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Mizzou Democratic Socialists to present LGBTQ Sanctuary City ordinance to Columbia City Council


The University of Missouri chapter of the Young Democratic Socialists of America plans to present a proposed ordinance Monday to the Columbia City Council that would make the city a sanctuary for LGBTQ+ people.

Mizzou YDSA chair Mel Tully is on the City Council agenda for public comment on the proposed ordinance. The organization plans to present the ordinance in the hopes of having a council member take it up as a bill and eventually pass it. The Columbia City Council meets at 7 p.m. Monday at City Hall.

"If someone asked me right now if they were trans or had a trans kid, if they should move to Columbia  or Missouri in general, I think my answer would be no," Tully said.

Tully said the organization approached all the council members about the ordinance before Monday. Ward 5 Councilman Don Waterman tells ABC 17 News that he's seen the ordinance and is considering it, but will not comment further.

Ward 4 Councilman Nick Foster said he is sympathetic to the initiative.

"Members of our community feel they are at risk in terms of the provision of health care, their acceptance in the community, and their safety," Foster said. "If there is a way for the Council to respond in an effective manner, I want to explore those options."

The city and county prosecutors did not respond to ABC 17's questions about the legality of a city ordinance meant to override state law. Foster said, "As to enforceability, I think this will require review by the City's legal office."

The ordinance addresses the many bills introduced by the Missouri Legislature this year on LGBTQ+ issues and recent hate crimes, such as the mass shooting at Pulse Nightclub in Florida.

The ordinance would prevent the city from penalizing or criminally prosecuting someone for seeking gender-transition care. It also prevents the city from gathering information on someone's biological sex.

Reese Holcomb with Mizzou YDSA said it aims to not only address current laws but get ahead of possible future laws, such as a drag show ban, which has been proposed in cities like Rolla and Branson.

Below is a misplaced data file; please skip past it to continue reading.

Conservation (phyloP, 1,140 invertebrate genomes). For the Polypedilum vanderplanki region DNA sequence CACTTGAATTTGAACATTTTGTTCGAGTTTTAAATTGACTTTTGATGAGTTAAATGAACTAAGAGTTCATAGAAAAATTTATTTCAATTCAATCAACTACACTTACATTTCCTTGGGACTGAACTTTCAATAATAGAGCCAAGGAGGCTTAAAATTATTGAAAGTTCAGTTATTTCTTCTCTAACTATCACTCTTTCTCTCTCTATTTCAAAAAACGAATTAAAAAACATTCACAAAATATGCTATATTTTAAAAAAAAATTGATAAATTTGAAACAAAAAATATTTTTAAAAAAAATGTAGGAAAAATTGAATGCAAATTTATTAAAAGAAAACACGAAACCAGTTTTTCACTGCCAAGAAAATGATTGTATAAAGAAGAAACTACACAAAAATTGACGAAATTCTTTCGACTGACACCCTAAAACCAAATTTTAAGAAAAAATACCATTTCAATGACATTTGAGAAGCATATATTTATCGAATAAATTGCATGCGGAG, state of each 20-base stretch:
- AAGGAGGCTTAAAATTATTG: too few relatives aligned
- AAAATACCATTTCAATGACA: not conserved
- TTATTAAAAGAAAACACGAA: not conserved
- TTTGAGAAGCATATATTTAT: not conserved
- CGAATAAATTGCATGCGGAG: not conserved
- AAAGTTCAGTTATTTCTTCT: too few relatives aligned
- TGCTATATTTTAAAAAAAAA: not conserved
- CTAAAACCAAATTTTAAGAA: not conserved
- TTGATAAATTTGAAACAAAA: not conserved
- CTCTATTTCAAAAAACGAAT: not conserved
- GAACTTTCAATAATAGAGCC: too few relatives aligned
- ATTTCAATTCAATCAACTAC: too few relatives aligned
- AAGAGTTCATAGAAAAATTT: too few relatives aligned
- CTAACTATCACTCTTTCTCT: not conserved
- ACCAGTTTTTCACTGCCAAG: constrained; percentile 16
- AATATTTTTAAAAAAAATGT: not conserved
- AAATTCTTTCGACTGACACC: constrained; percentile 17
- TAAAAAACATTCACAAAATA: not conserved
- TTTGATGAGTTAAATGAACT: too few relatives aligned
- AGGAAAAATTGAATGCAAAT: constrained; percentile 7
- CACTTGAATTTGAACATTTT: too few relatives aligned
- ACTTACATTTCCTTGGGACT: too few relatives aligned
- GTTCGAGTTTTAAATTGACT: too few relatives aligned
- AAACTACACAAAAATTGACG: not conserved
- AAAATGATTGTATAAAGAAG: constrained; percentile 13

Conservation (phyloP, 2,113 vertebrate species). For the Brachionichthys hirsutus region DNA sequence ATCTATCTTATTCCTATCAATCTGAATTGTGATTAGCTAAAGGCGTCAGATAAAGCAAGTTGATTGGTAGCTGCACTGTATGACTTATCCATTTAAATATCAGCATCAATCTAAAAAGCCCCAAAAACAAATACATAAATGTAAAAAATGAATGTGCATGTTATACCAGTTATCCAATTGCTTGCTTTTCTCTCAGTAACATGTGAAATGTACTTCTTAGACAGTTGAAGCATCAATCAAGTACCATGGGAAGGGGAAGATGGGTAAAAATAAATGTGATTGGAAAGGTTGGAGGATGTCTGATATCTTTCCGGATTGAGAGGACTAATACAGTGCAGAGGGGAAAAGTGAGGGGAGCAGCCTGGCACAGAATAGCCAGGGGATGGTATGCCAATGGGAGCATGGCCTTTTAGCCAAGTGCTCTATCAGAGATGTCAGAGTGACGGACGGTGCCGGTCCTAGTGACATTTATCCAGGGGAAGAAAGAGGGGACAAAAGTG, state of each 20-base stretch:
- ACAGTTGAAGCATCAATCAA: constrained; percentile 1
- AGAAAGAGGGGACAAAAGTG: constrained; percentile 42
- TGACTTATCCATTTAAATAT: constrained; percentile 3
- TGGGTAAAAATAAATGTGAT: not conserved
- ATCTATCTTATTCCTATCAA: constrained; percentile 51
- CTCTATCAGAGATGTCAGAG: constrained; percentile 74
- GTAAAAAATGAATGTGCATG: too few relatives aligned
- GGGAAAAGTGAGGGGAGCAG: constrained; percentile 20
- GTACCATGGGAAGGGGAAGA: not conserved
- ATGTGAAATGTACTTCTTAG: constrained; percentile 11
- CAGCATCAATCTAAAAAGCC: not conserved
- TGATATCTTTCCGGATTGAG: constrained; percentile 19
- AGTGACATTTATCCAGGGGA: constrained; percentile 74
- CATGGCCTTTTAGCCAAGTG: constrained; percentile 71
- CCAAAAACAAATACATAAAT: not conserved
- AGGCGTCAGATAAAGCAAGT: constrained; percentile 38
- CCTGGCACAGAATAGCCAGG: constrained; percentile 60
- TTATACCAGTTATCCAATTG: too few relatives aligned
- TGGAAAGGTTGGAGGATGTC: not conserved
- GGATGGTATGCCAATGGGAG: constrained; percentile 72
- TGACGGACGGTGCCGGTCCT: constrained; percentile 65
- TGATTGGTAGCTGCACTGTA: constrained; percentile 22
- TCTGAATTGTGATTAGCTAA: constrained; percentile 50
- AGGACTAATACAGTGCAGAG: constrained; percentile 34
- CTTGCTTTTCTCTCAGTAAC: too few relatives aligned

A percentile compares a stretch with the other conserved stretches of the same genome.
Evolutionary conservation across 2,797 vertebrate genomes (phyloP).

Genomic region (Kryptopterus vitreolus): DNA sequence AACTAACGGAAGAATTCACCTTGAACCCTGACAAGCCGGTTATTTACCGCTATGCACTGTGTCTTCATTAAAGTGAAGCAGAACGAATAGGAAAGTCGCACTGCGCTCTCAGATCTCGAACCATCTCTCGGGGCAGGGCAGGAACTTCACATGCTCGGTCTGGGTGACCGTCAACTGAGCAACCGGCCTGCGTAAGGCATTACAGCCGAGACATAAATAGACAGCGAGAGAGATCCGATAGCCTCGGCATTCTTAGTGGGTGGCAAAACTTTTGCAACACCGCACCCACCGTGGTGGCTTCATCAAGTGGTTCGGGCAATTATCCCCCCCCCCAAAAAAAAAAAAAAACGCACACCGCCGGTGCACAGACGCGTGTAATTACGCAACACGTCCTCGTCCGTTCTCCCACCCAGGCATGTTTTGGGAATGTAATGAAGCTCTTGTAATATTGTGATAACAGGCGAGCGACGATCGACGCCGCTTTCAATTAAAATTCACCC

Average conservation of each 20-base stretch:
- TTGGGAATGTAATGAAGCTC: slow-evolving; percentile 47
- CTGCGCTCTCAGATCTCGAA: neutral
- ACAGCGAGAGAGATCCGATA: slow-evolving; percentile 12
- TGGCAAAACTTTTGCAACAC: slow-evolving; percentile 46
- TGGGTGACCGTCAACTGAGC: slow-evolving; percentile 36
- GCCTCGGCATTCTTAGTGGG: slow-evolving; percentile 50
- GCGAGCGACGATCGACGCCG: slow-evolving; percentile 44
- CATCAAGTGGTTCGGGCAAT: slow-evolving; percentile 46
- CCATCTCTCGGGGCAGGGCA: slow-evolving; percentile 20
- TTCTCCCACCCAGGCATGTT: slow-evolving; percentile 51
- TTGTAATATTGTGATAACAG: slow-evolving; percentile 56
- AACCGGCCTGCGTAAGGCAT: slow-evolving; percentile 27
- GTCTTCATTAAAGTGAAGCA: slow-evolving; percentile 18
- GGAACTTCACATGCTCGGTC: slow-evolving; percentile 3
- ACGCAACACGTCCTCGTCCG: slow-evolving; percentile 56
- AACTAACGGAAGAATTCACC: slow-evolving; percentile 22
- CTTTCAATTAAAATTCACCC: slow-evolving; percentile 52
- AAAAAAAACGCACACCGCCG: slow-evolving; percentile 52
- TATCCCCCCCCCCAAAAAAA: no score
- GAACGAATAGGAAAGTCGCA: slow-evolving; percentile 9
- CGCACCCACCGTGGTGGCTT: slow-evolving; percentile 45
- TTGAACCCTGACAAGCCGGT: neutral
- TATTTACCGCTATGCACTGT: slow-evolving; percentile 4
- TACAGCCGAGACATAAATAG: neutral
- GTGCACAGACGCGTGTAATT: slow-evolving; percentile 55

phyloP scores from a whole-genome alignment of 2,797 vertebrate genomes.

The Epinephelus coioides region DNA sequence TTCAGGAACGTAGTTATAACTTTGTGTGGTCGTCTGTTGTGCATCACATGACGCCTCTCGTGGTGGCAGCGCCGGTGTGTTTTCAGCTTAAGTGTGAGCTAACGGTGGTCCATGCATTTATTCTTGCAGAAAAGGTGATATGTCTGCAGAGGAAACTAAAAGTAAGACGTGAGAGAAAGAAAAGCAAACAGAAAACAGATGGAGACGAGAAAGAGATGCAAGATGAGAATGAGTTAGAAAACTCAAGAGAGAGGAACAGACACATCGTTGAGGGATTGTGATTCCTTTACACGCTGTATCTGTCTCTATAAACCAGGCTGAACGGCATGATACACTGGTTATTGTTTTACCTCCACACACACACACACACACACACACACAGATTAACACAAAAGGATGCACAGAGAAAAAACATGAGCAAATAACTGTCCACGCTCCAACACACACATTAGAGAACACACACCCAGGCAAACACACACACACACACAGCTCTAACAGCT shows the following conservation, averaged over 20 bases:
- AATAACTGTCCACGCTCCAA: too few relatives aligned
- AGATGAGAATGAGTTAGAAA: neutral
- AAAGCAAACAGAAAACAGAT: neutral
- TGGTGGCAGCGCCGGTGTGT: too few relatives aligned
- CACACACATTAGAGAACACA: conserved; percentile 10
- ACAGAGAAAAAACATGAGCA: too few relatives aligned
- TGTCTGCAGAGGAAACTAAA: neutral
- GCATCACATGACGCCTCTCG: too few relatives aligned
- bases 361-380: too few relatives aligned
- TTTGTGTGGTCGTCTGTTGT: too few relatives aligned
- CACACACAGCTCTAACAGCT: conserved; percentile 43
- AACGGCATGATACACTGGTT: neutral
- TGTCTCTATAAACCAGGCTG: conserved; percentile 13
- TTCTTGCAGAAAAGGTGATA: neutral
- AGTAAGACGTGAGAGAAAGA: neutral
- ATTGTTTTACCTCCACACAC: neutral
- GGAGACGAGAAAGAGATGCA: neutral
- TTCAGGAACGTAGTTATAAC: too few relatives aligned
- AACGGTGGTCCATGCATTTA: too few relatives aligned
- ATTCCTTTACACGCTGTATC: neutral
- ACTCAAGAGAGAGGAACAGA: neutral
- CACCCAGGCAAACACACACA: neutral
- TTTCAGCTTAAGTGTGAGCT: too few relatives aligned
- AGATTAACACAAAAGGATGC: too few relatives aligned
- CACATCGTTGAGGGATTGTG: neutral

"It's not just looking at legislation that's already been created. It's looking at the future and being proactive about protecting LGBTQ community," Holcomb said.

The ordinance is somewhat inspired by a resolution passed in Kansas City, Missouri, and an ordinance in Lawrence, Kansas. The Kansas City resolution has been criticized for being largely symbolic, but Holcomb said the ordinance would hold more power.

"As an ordinance, it has actual power, actual effect, and a difference with Kansas City is that they don't exactly have control of their police department," Holcomb said. "Whereas in Columbia, police are city employees. So we are able to talk directly with enforcement and with the city manager to actually put this ordinance into effect.

Senate Bill 49, also called the "Missouri Save Adolescents From Experimentation" or "S.A.F.E." Act, doesn't allow anyone under the age of 18 to receive any surgeries, puberty blockers or hormone therapies that aid in transitioning genders.

The bill was approved by the legislature and signed this year by Gov. Mike Parson.

One exception to the rule allows for anyone who began taking puberty blockers and hormones before it went into effect to continue. The part of the law banning puberty blockers and hormones expires in four years, but the part of the law banning surgery for minors has no expiration date.

The law could also affect adults because Medicaid will no longer cover gender-affirming treatments.

Because of that law, Washington University Hospital in St. Louis and the University of Missouri Health Care System in Columbia both ended their transgender care options for minors altogether.

The law also makes it illegal for any physician or health care provider to perform any gender transition procedures on minors. They also will not legally be allowed to refer any minor to another health care provider to have the procedure done.

Physicians who choose to continue doing so could lose their practicing license or be sued for up to 15 years after the treatment.

Another law that requires all athletes to compete on teams of the gender they were assigned at birth will also go into effect on Monday. This applies to all public school districts, private schools or public charter schools that offer athletics through the Missouri State High School Activities Association. According to MSHSAA, 10 students from 10 different schools are affected by the law.

Those 10 students had their eligibility as transgender students rescinded, MSHSAA spokesman Jason West previously told ABC 17 News. The schools were notified that the students now had to follow the new law.

MSHSAA cannot disclose where those students go to school because of privacy policies.

Article Topic Follows: Columbia

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Hannah Falcon

Hannah joined the ABC 17 News Team from Houston, Texas, in June 2021. She graduated from Texas A&M University. She was editor of her school newspaper and interned with KPRC in Houston. Hannah also spent a semester in Washington, D.C., and loves political reporting.


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